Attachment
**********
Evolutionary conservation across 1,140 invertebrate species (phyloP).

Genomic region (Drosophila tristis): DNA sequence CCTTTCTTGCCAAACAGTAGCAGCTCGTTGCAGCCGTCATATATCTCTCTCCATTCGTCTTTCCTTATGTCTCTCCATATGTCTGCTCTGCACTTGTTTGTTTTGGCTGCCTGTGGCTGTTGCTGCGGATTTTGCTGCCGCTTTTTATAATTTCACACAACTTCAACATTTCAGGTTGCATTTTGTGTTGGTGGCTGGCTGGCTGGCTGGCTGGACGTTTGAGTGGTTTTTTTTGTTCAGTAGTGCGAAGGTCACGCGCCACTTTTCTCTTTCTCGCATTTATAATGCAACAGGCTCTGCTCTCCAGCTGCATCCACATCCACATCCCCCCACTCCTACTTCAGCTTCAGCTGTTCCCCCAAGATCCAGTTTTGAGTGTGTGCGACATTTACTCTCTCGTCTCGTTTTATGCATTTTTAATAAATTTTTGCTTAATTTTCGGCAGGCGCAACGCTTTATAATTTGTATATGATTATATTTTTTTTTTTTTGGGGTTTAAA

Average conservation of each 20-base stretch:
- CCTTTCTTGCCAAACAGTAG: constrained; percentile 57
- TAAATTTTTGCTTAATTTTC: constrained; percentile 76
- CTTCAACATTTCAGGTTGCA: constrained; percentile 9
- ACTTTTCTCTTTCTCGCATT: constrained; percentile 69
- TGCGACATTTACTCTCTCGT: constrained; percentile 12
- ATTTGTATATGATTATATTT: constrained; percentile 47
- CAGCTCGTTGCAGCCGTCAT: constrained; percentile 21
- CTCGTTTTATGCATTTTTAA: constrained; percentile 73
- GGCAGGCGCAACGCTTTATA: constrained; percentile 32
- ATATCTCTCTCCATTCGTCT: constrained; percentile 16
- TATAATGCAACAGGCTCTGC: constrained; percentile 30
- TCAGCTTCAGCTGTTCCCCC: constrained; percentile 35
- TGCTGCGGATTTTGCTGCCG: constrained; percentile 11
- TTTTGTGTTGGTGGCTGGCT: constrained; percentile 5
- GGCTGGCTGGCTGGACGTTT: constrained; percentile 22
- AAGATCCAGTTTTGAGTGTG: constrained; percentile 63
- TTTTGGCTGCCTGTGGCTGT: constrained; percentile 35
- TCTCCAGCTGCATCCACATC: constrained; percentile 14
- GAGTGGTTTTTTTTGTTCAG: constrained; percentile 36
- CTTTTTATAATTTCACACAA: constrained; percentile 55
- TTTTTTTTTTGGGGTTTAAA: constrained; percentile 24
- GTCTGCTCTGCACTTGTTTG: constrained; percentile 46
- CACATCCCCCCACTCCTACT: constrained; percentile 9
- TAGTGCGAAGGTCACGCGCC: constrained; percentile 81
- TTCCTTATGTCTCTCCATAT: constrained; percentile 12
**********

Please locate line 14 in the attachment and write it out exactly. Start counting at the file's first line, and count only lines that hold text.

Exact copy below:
- TATAATGCAACAGGCTCTGC: constrained; percentile 30